|Year : 2014 | Volume
| Issue : 4 | Page : 568-570
Bonfils assisted double lumen endobronchial tube placement in an anticipated difficult airway
Sudhakar Subramani1, Ruban Poopalalingam2
1 Department of Anesthesia, University of Iowa Hospitals and Clinics, Iowa City, IA 52242, USA
2 Anaesthesiology, Singapore General Hospital, Singapore
|Date of Web Publication||14-Oct-2014|
Department of Anesthesia, University of Iowa Hospitals & Clinics, Iowa City, IA -52246
Source of Support: None, Conflict of Interest: None
The role of various airway adjuncts in the management of difficult airway has been described in the literature. Bonfils rigid fiberscope is one of the airway assist devices widely used for endotracheal intubation in the individuals with cervical instability warranting limited neck movements. With our experience in the utilization of Bonfils for single lumen endotracheal tube placement, we are increasingly using for double lumen endobronchial (DLT) intubation as well. We would like to describe our experience in the use of Bonfils for DLT placement and outline the merits and limitations of the other suitable airway assist devices in this report. The double lumen tube has to be modified by decreasing the length of DLT to accommodate the Bonfils fiberscope and this is applicable only in certain type of double lumen tubes for e.g. Bronchocath.
Keywords: Bonfils, bronchocath, difficult airway, double lumen
|How to cite this article:|
Subramani S, Poopalalingam R. Bonfils assisted double lumen endobronchial tube placement in an anticipated difficult airway
. J Anaesthesiol Clin Pharmacol 2014;30:568-70
|How to cite this URL:|
Subramani S, Poopalalingam R. Bonfils assisted double lumen endobronchial tube placement in an anticipated difficult airway
. J Anaesthesiol Clin Pharmacol [serial online] 2014 [cited 2021 Jan 23];30:568-70. Available from: https://www.joacp.org/text.asp?2014/30/4/568/142867
| Introduction|| |
The successful institution of the one-lung ventilation is an essential element to conduct anesthesia in thoracic procedures warranting lung isolation. The methods such as double lumen tube (DLT), single lumen tube with a bronchial blocker, univent, EZ-blocker have been utilized to achieve successful one-lung ventilation. Among these, the lung separation using DLT, is the nonpareil method. Intubating with a DLT in a difficult airway can be demurral by its shape, size, and configuration. Various techniques have been reported in the literature for successful placement of DLT in a difficult airway. We are reporting our experience in using Bonfils retromolar intubation fiberscope for successful intubation with double lumen endobronchial tube in a patient with difficult airway.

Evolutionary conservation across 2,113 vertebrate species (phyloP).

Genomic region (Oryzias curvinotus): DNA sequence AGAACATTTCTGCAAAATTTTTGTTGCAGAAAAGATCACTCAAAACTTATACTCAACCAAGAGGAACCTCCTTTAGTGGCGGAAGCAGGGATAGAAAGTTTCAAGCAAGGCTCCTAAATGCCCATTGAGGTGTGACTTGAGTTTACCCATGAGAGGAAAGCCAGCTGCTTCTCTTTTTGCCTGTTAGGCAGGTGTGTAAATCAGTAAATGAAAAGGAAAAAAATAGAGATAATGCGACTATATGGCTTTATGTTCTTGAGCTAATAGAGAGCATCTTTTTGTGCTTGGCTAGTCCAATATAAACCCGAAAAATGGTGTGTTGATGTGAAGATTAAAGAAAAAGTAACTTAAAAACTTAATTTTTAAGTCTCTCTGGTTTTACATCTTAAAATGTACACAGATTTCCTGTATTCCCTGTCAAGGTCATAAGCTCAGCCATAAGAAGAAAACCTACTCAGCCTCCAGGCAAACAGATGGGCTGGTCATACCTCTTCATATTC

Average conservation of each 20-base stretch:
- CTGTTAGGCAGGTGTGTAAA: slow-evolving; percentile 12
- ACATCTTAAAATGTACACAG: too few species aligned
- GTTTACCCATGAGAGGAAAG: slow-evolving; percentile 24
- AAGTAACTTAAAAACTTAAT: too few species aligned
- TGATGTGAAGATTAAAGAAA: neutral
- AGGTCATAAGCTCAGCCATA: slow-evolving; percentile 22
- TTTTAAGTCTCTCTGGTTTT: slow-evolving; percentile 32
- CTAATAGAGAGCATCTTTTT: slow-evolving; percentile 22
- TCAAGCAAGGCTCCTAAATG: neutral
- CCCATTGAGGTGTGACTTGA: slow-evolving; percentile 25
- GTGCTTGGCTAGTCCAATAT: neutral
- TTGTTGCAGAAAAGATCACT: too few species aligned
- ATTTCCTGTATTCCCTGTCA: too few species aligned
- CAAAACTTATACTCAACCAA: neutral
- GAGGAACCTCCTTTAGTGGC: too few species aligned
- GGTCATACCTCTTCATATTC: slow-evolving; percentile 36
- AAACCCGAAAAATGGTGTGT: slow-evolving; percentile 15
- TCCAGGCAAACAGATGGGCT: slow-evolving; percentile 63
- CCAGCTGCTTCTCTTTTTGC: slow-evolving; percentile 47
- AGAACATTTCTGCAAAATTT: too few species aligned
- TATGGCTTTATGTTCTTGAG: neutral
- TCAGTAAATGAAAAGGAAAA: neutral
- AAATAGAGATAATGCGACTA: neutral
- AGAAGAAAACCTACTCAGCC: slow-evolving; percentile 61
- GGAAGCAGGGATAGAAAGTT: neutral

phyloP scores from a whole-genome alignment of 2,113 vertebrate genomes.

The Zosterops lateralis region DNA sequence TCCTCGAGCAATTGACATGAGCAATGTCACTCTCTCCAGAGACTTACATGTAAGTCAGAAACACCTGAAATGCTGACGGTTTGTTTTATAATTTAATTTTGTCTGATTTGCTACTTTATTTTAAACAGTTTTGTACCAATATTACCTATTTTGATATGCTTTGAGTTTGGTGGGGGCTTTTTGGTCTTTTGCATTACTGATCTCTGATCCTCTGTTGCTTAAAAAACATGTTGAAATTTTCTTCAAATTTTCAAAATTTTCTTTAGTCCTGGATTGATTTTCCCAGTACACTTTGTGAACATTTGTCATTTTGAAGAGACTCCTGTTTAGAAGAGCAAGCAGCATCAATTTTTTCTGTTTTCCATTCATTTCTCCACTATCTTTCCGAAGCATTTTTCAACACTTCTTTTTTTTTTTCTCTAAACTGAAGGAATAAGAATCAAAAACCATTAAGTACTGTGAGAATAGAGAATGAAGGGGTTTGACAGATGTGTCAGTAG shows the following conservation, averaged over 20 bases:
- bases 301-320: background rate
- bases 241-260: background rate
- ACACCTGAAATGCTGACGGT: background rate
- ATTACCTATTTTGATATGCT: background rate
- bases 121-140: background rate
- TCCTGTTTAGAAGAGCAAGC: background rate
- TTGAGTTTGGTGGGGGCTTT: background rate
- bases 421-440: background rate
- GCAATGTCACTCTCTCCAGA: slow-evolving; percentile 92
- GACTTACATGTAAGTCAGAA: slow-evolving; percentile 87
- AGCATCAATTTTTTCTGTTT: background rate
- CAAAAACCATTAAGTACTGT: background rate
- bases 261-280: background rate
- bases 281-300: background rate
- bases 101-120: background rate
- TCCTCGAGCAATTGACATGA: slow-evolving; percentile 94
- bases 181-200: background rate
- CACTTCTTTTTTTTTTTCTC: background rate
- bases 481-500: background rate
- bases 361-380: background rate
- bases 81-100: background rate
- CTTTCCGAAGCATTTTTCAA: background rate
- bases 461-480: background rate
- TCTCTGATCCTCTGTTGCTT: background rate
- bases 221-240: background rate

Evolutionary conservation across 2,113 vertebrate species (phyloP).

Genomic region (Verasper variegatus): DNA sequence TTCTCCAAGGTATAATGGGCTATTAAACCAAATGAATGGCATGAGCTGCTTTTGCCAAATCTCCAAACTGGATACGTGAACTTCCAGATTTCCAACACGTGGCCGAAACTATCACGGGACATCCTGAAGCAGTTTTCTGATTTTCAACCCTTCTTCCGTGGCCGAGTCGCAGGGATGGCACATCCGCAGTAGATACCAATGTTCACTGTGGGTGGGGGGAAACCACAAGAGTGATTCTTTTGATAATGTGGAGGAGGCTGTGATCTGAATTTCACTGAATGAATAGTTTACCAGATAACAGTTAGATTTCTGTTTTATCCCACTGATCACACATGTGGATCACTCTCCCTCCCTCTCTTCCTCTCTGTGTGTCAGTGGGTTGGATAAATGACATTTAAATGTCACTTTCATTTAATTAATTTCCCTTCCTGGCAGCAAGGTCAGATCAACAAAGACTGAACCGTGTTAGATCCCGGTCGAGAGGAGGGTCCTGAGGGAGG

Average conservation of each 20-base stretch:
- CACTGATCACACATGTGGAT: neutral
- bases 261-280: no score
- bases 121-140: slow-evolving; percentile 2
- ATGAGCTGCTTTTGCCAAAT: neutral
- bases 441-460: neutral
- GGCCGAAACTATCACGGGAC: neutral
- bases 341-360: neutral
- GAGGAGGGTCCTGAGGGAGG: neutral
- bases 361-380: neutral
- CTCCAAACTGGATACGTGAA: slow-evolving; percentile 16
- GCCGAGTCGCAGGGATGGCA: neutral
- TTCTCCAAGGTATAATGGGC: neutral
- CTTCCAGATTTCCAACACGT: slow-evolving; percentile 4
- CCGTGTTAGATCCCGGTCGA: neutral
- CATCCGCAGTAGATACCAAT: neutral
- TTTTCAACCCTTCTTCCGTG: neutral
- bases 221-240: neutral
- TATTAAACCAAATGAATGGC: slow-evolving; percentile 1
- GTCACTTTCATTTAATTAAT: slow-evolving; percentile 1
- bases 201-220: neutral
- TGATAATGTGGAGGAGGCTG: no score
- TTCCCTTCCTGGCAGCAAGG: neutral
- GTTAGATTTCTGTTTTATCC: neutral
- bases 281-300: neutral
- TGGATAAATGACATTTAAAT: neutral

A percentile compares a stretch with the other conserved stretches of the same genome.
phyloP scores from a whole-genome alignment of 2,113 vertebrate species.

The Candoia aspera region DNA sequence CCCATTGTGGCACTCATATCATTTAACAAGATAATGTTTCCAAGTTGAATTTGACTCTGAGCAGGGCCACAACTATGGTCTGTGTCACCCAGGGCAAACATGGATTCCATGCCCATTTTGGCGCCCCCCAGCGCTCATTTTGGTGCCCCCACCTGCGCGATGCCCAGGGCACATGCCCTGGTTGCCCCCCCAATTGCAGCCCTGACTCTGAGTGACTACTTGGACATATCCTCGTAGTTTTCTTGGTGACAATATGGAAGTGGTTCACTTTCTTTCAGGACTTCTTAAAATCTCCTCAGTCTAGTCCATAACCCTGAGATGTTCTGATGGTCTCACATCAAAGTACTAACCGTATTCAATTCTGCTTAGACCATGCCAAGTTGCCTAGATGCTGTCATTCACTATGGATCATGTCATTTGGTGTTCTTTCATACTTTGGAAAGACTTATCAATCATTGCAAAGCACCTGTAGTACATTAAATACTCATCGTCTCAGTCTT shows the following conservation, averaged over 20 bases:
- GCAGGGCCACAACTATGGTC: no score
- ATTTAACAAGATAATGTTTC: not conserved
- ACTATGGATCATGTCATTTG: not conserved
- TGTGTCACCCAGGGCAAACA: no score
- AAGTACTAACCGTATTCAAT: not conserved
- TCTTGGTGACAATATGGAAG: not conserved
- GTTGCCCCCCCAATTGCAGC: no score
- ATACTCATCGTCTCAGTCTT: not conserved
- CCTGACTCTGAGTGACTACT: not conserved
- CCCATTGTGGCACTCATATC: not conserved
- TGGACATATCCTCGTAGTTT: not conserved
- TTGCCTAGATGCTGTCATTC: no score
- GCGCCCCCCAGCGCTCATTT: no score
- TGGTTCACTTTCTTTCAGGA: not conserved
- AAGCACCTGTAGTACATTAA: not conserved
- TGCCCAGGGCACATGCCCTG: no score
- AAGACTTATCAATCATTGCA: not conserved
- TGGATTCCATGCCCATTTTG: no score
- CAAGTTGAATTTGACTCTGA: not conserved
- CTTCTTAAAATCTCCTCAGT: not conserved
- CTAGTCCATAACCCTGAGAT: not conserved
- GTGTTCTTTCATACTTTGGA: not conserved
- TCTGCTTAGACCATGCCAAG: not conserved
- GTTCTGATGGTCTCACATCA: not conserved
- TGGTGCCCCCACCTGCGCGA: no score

| Case Report|| |
A 79 year old male weighing 55 Kg with a height of 168 cm, was scheduled for right middle lobectomy for suspected lung carcinoma. His concurrent co-morbidities included hypertension, hyperlipidemia, and non-insulin dependent diabetes mellitus. Prior to this current procedure, he had successful diagnostic mediastinoscopy for his hilar lymphadenopathy. Previous intubation was noted to be challenging with Cormack and Lehane grade III larynx and with the aid of LMA CTrach™ (The Laryngeal Mask Company Limited, Germany), he was then uneventfully ventilated and intubated. Decision was made to utilize Bonfils retromolar intubating fiberscope (Storz, Germany) as first-line airway device to intubate the patient with a left sided DLT using a 37Fr left Broncho-Cath (Mallinckrodt Medical, Ireland). The DLT was modified to accommodate the Bonfils retromolar intubation fiberscope into the bronchial lumen of DLT. The connecting tubes of both tracheal and bronchial parts of DLT were shortened by 1.5 cm to accommodate the length of the Bonfils, and the endotracheal tube (ETT) holder of the Bonfils had to be removed [Figure 1].
|Figure 1: Bonfils fiberscope with modified bronchocath double lumen tube|
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The thoracic epidural at the level of T6-7 was placed prior to induction for intraoperative and postoperative analgesia. With adequate preoxygenation, anesthesia was induced with propofol and fentanyl, and muscle relaxation was achieved with rocuronium as authors were able to perform satisfactory bag and mask ventilation, and patient was intubated with the pre-prepared left sided 37Fr DLT using Bonfils retromolar intubating fiberscope. The Bonfils allowed a right retromolar approach for intubation and the vocal cords were easily visualized. Once the DLT just passed the vocal cords the Bonfils fiberscope was withdrawn. The DLT was then rotated 90° and advanced until slight resistance was felt. The double lumen position was confirmed by both auscultation and fiberoptic bronchoscope (Storz, Germany). He had stable hemodynamics throughout the procedure and was extubated uneventfully at the end of the procedure.
| Discussion|| |
Placement of a DLT can be challenging in patients with difficult airway. Bonfils retromolar intubation fiberscope is one of the rigid fiberscopes used for successful placement of the endotracheal tube both in a normal and difficult airway Various techniques have been described to achieve a successful double-lumen intubation in difficult airway. The commonest approach is to achieve tracheal intubation with single lumen tube with or without intubating aid. After successful placement of a single-lumen ETT, it is exchanged with a DLT using a tube exchanger. Occasionally the airway can be traumatized with this technique.  Fiberoptic bronchoscope has widely been used for placing and confirming the position of DLT.